The Great Awakening

God will bring with Jesus those who have fallen asleep in him. 1 Thessalonians 4:14

I have a treasured memory of gatherings with family friends when our boys were small. The adults would talk into the night; our children, weary with play would curl up on a couch or chair and fall asleep.

When it was time to leave, I would gather our boys into my arms, carry them to the car, lay them in the back seat, and take them home. When we arrived, I would pick them up again, tuck them into their beds, kiss them goodnight, and turn out the light. In the morning they would awaken—at home.

This has become a rich metaphor for me of the night on which we “sleep in Jesus” (1 Thessalonians 4:14 kjv). We slumber . . . and awaken in our eternal home, the home that will heal the weariness that has marked our days.

I came across an Old Testament text the other day that surprised me—a closing comment in Deuteronomy: “Moses . . . died there in Moab, as the Lord had said” (34:5). The Hebrew means literally, “Moses died . . . with the mouth of the Lord,” a phrase ancient rabbis translated, “With the kiss of the Lord.”

Is it too much to envision God bending over us on our final night on earth, tucking us in and kissing us goodnight? Then, as John Donne so eloquently put it, “One short sleep past, we wake eternally.”

Heavenly Father, because Your arms carry us, we can sleep in peace.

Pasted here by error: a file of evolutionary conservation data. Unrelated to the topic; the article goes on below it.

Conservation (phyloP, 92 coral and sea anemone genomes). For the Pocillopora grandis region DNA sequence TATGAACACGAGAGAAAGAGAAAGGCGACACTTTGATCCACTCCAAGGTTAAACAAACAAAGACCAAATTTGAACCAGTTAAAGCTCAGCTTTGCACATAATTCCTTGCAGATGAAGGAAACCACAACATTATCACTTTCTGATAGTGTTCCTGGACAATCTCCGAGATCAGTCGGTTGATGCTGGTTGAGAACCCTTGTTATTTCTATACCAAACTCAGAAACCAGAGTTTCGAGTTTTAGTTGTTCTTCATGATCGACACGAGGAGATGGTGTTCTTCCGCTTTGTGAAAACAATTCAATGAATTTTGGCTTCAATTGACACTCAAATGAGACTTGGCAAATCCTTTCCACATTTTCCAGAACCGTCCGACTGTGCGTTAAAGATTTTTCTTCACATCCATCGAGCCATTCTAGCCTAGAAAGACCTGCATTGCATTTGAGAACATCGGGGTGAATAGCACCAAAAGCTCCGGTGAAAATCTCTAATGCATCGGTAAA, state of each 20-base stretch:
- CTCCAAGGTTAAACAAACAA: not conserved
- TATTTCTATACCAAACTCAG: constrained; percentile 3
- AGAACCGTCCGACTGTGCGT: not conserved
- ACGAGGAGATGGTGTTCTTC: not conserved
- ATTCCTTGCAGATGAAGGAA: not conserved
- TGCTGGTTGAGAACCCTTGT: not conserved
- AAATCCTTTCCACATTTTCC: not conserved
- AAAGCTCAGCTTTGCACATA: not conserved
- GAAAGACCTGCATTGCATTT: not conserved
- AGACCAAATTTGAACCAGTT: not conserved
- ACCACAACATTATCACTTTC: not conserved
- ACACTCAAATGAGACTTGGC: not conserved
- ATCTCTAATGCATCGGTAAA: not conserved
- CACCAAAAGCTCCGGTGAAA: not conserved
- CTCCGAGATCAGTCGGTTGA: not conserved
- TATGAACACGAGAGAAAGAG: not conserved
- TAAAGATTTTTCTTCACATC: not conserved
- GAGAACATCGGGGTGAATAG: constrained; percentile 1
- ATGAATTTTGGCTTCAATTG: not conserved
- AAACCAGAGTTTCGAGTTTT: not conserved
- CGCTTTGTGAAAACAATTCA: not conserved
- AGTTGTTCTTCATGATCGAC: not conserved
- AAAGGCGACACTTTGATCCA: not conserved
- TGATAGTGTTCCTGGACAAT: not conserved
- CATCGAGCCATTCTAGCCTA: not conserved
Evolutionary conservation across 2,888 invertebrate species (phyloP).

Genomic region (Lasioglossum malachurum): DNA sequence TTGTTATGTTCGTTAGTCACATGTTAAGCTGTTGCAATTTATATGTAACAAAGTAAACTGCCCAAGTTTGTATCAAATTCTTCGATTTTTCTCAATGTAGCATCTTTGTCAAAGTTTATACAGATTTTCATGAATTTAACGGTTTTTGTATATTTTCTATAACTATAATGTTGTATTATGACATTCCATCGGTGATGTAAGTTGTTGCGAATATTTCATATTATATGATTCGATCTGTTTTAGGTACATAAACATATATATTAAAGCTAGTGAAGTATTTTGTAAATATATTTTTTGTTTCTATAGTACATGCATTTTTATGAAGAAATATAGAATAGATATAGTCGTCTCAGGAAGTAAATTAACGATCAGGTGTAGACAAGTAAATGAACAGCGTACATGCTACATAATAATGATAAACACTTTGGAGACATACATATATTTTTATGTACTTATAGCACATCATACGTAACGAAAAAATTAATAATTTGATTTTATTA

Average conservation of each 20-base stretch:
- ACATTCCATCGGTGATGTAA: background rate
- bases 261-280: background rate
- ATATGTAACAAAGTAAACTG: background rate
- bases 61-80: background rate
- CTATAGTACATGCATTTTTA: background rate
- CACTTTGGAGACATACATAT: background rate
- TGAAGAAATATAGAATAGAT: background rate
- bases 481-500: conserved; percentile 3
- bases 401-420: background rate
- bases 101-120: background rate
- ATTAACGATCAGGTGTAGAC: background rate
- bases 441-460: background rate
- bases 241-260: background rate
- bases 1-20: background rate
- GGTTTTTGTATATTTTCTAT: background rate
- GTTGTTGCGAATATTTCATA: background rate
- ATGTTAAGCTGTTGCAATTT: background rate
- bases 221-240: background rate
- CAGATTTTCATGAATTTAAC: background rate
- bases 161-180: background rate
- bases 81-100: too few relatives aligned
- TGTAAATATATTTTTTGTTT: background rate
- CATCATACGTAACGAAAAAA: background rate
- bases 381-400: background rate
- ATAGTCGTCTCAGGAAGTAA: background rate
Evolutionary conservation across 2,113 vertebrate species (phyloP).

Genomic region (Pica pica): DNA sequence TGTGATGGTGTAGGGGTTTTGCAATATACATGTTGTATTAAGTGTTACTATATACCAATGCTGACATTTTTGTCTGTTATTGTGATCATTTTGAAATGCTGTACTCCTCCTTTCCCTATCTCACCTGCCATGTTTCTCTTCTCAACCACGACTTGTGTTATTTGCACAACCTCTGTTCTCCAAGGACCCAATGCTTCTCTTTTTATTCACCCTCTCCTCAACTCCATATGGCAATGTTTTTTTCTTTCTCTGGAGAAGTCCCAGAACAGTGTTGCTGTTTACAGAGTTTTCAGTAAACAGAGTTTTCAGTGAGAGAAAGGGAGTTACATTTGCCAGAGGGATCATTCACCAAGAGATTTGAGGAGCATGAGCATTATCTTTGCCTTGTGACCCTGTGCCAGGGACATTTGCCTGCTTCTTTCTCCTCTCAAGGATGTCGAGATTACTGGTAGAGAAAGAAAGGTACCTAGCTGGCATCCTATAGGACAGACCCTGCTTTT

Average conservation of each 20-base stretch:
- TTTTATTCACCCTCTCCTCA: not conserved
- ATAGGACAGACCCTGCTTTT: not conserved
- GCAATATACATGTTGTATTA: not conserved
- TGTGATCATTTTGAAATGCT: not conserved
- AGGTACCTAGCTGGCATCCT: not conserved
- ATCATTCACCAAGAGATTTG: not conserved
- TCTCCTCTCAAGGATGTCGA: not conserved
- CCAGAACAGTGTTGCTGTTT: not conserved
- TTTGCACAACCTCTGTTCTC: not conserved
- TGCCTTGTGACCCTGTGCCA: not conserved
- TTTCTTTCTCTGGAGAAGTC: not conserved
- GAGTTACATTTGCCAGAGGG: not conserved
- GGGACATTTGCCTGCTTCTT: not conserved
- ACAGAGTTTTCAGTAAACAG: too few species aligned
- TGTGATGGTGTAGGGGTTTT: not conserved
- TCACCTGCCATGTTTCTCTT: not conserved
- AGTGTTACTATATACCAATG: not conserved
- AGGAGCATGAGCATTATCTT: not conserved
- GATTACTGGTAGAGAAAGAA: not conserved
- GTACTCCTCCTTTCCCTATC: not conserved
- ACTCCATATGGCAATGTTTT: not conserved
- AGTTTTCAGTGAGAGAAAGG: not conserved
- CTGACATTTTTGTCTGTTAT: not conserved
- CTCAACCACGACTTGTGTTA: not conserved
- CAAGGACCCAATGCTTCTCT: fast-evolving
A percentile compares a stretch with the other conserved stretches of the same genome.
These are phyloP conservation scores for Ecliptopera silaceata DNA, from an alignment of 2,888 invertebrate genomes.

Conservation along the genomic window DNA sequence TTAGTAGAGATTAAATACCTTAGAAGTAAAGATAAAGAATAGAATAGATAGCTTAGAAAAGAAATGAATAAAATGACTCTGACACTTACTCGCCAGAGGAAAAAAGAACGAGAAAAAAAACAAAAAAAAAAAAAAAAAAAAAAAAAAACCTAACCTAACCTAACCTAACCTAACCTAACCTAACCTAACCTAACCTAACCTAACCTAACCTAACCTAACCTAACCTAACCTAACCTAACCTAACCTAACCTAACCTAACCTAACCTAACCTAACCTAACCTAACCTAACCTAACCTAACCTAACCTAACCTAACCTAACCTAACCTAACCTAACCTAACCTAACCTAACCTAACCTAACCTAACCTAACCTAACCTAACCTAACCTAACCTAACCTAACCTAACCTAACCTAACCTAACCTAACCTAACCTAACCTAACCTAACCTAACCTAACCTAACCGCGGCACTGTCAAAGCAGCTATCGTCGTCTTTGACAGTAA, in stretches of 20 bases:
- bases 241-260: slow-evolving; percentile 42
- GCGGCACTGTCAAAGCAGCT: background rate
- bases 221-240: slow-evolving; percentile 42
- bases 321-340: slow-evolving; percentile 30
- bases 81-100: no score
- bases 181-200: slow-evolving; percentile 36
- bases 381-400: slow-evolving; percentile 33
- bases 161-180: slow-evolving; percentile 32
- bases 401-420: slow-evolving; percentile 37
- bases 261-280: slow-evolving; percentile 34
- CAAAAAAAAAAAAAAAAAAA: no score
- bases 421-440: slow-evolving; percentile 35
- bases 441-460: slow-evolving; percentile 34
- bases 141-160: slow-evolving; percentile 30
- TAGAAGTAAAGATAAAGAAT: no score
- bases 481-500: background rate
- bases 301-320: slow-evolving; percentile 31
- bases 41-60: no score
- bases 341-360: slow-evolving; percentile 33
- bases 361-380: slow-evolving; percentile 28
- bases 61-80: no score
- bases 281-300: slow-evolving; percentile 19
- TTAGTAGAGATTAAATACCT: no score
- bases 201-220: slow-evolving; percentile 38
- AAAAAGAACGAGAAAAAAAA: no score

For death is no more than a turning of us over from time to eternity.  —William Penn

By David H. Roper 

INSIGHT

Deuteronomy gives us the last written words of Moses. Speaking with the warmth of a father who is about to leave his children, he reminisces about how the Lord, who rescued them from Egypt, miraculously fed, led, and protected the Israelites in an uninhabitable wilderness (1:1–4:40). He reminds them of what the Lord had said to them at Sinai (5:1–26:19). Then he describes how wonderful or terrible their life would be depending on whether or not they continue to remember and trust the God who had led them to the threshold of a promised homeland (chs. 27–30). Moses’s heart must have ached as he expressed what the Lord had told him—that the people he loved would eventually suffer greatly for forgetting the God who had done so much for them (31:29). With a song (ch. 32) and words of blessing (ch. 33), Moses entrusted Israel to God and to the leadership of Moses’s assistant, Joshua (34:9).

Mart DeHaan

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